German and Austrian food gets a bad rap – but in our opinion there’s nothing wrong with a little fermented cabbage. But do you know more than pretzels and sauerkraut? We take a look at some of the best German and Austrian food there is.
Currywurst is the quintessential German fast food, a simple dish of a sausage (wurst), grilled, sliced, and covered with – at its most simple – curry-flavored ketchup. The dish has been popular in Germany, mostly in its origin city of Berlin, since after the war. According to a piece about the dish on NPR a few years back:
The currywurst’s origins are attributed specifically to the German capital. In 1949, a resourceful German housewife, Herta Heuwer, traded some spirits with British soldiers for ketchup. The trade created the dish – composed of German sausage, or wurst, sliced and doused in ketchup and sprinkled with curry powder.
The sauce itself has seen gastronomical shifts as more gourmands get their hands on it and has morphed into a specialty of its own, and can include onions, mustard seeds, and a variety of other herbs and spices. You can even buy curry flavored ketchup in most German markets, and in many international markets here that carry German goods, in case you want to try this at home.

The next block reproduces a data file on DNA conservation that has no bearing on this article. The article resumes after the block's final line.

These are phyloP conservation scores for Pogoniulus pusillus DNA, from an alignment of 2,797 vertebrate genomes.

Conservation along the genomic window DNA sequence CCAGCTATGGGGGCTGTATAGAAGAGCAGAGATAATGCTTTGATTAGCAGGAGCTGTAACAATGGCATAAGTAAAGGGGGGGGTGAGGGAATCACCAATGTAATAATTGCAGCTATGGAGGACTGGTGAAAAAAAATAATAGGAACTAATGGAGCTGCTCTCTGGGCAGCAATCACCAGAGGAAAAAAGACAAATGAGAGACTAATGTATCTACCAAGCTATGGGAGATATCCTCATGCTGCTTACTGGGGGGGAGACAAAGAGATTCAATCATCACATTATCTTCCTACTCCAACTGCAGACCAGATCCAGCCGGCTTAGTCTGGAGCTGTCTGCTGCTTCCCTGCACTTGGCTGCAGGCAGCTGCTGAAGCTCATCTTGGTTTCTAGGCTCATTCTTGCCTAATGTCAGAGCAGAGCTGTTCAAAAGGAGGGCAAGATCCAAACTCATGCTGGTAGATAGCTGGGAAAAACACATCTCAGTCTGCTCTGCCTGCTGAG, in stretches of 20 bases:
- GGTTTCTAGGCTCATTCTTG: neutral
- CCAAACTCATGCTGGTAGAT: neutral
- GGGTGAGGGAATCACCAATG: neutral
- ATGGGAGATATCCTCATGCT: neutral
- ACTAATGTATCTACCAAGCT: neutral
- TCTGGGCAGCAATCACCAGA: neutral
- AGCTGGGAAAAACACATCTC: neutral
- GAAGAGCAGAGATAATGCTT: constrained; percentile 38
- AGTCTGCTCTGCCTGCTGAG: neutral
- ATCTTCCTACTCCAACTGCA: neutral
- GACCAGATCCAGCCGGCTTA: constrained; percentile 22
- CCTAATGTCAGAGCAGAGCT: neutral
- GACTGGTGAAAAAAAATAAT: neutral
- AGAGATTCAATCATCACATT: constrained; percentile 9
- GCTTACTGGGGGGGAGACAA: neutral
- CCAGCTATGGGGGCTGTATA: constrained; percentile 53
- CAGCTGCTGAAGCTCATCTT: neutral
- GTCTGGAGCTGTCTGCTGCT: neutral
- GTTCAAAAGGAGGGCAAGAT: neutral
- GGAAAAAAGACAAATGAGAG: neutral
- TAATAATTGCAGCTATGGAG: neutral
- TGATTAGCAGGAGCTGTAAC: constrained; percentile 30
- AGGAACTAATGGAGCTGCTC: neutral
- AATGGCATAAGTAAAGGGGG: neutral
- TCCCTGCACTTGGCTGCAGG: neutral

The best part about a good Schnitzel is its variety: you can make Schnitzel – flat-pounded meat, breaded with flour, egg, and bread crumbs, and fried in oil – out of almost any meat, though it’s most often made from pork or veal (as with the famous Wiener Schnitzel). Many countries even outside of the German-speaking world have their own variation on the Schnitzel; you’ve certainly heard of the cordon bleu… which is basically just “Schnitzel” with a French accent.
For more thin meat fun, try Rouladen, in which flattened meat (traditionally beef) is rolled with bacon, mustard, pickles & onions, then braised to give it extra flavor. Adventurous cooks can experiment with different fillings in their Rouladen – substituting mushrooms for the bacon, for example
The Austrians are world-renowned for their desserts skills, so it’s no surprise that Apfelstrudel (apple strudel), a favorite dish not just in the German-speaking world, came from Vienna. You can find a great step-by-step recipe for making your own Apfelstrudel at Little Vienna, along with many other great Austrian recipes. The oldest known recipe for Apfelstrudel is a recipe from 1696, and it currently lives in Austrian National archives the Vienna Library in the City Hall (Wienbibliothek im Rathaus) in Vienna, Austria.
Want to learn how to tell someone how delicious these dishes are in German? Get started learning German today!